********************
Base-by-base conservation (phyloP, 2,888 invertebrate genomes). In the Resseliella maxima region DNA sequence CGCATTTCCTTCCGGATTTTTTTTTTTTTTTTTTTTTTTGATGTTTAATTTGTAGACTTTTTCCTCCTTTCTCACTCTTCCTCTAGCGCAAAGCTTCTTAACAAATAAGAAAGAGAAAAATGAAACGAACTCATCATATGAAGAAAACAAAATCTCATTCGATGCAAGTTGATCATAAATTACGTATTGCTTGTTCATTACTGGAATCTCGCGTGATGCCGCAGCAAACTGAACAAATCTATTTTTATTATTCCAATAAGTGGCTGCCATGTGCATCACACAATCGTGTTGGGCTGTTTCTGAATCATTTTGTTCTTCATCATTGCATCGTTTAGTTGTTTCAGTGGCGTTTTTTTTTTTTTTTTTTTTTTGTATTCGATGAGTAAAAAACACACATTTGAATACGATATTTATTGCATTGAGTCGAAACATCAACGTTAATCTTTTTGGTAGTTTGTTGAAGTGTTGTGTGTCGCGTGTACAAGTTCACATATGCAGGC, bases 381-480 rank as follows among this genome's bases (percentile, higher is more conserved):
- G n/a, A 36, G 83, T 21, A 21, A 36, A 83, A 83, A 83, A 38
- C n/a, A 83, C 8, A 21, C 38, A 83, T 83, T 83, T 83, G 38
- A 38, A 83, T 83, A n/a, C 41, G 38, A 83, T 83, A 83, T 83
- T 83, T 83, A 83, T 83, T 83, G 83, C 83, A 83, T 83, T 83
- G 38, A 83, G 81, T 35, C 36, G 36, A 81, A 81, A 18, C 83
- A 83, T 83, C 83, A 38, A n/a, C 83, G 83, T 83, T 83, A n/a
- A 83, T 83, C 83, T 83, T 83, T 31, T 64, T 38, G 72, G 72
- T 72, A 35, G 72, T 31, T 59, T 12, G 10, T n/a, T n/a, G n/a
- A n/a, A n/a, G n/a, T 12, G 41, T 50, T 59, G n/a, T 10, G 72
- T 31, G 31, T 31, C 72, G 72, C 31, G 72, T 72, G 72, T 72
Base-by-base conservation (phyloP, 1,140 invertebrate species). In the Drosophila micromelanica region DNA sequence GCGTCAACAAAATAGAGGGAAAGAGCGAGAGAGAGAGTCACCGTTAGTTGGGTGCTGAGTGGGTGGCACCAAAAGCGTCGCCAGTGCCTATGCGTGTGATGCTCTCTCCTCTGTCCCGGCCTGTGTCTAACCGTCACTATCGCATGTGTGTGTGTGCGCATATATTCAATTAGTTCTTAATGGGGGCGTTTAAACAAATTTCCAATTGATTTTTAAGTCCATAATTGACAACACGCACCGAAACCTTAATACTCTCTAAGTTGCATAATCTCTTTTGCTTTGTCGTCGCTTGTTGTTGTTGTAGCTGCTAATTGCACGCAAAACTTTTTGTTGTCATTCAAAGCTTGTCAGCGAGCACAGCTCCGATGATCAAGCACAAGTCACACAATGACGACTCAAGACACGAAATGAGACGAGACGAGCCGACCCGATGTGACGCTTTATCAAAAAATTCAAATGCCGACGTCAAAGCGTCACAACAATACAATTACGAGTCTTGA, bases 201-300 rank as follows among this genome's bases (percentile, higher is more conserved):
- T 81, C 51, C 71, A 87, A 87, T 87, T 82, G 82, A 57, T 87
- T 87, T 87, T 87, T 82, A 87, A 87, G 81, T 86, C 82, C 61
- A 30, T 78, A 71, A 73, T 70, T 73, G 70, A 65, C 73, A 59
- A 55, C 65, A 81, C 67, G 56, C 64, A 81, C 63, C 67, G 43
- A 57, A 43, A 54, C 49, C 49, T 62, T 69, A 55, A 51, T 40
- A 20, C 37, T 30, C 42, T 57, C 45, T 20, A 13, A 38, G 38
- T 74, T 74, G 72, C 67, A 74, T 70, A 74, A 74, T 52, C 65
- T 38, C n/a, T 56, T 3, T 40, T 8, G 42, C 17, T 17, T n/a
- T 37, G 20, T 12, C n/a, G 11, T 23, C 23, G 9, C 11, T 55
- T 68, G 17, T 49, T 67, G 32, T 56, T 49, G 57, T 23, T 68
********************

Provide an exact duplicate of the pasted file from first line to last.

Base-by-base conservation (phyloP, 2,888 invertebrate genomes). In the Resseliella maxima region DNA sequence CGCATTTCCTTCCGGATTTTTTTTTTTTTTTTTTTTTTTGATGTTTAATTTGTAGACTTTTTCCTCCTTTCTCACTCTTCCTCTAGCGCAAAGCTTCTTAACAAATAAGAAAGAGAAAAATGAAACGAACTCATCATATGAAGAAAACAAAATCTCATTCGATGCAAGTTGATCATAAATTACGTATTGCTTGTTCATTACTGGAATCTCGCGTGATGCCGCAGCAAACTGAACAAATCTATTTTTATTATTCCAATAAGTGGCTGCCATGTGCATCACACAATCGTGTTGGGCTGTTTCTGAATCATTTTGTTCTTCATCATTGCATCGTTTAGTTGTTTCAGTGGCGTTTTTTTTTTTTTTTTTTTTTTGTATTCGATGAGTAAAAAACACACATTTGAATACGATATTTATTGCATTGAGTCGAAACATCAACGTTAATCTTTTTGGTAGTTTGTTGAAGTGTTGTGTGTCGCGTGTACAAGTTCACATATGCAGGC, bases 381-480 rank as follows among this genome's bases (percentile, higher is more conserved):
- G n/a, A 36, G 83, T 21, A 21, A 36, A 83, A 83, A 83, A 38
- C n/a, A 83, C 8, A 21, C 38, A 83, T 83, T 83, T 83, G 38
- A 38, A 83, T 83, A n/a, C 41, G 38, A 83, T 83, A 83, T 83
- T 83, T 83, A 83, T 83, T 83, G 83, C 83, A 83, T 83, T 83
- G 38, A 83, G 81, T 35, C 36, G 36, A 81, A 81, A 18, C 83
- A 83, T 83, C 83, A 38, A n/a, C 83, G 83, T 83, T 83, A n/a
- A 83, T 83, C 83, T 83, T 83, T 31, T 64, T 38, G 72, G 72
- T 72, A 35, G 72, T 31, T 59, T 12, G 10, T n/a, T n/a, G n/a
- A n/a, A n/a, G n/a, T 12, G 41, T 50, T 59, G n/a, T 10, G 72
- T 31, G 31, T 31, C 72, G 72, C 31, G 72, T 72, G 72, T 72
Base-by-base conservation (phyloP, 1,140 invertebrate species). In the Drosophila micromelanica region DNA sequence GCGTCAACAAAATAGAGGGAAAGAGCGAGAGAGAGAGTCACCGTTAGTTGGGTGCTGAGTGGGTGGCACCAAAAGCGTCGCCAGTGCCTATGCGTGTGATGCTCTCTCCTCTGTCCCGGCCTGTGTCTAACCGTCACTATCGCATGTGTGTGTGTGCGCATATATTCAATTAGTTCTTAATGGGGGCGTTTAAACAAATTTCCAATTGATTTTTAAGTCCATAATTGACAACACGCACCGAAACCTTAATACTCTCTAAGTTGCATAATCTCTTTTGCTTTGTCGTCGCTTGTTGTTGTTGTAGCTGCTAATTGCACGCAAAACTTTTTGTTGTCATTCAAAGCTTGTCAGCGAGCACAGCTCCGATGATCAAGCACAAGTCACACAATGACGACTCAAGACACGAAATGAGACGAGACGAGCCGACCCGATGTGACGCTTTATCAAAAAATTCAAATGCCGACGTCAAAGCGTCACAACAATACAATTACGAGTCTTGA, bases 201-300 rank as follows among this genome's bases (percentile, higher is more conserved):
- T 81, C 51, C 71, A 87, A 87, T 87, T 82, G 82, A 57, T 87
- T 87, T 87, T 87, T 82, A 87, A 87, G 81, T 86, C 82, C 61
- A 30, T 78, A 71, A 73, T 70, T 73, G 70, A 65, C 73, A 59
- A 55, C 65, A 81, C 67, G 56, C 64, A 81, C 63, C 67, G 43
- A 57, A 43, A 54, C 49, C 49, T 62, T 69, A 55, A 51, T 40
- A 20, C 37, T 30, C 42, T 57, C 45, T 20, A 13, A 38, G 38
- T 74, T 74, G 72, C 67, A 74, T 70, A 74, A 74, T 52, C 65
- T 38, C n/a, T 56, T 3, T 40, T 8, G 42, C 17, T 17, T n/a
- T 37, G 20, T 12, C n/a, G 11, T 23, C 23, G 9, C 11, T 55
- T 68, G 17, T 49, T 67, G 32, T 56, T 49, G 57, T 23, T 68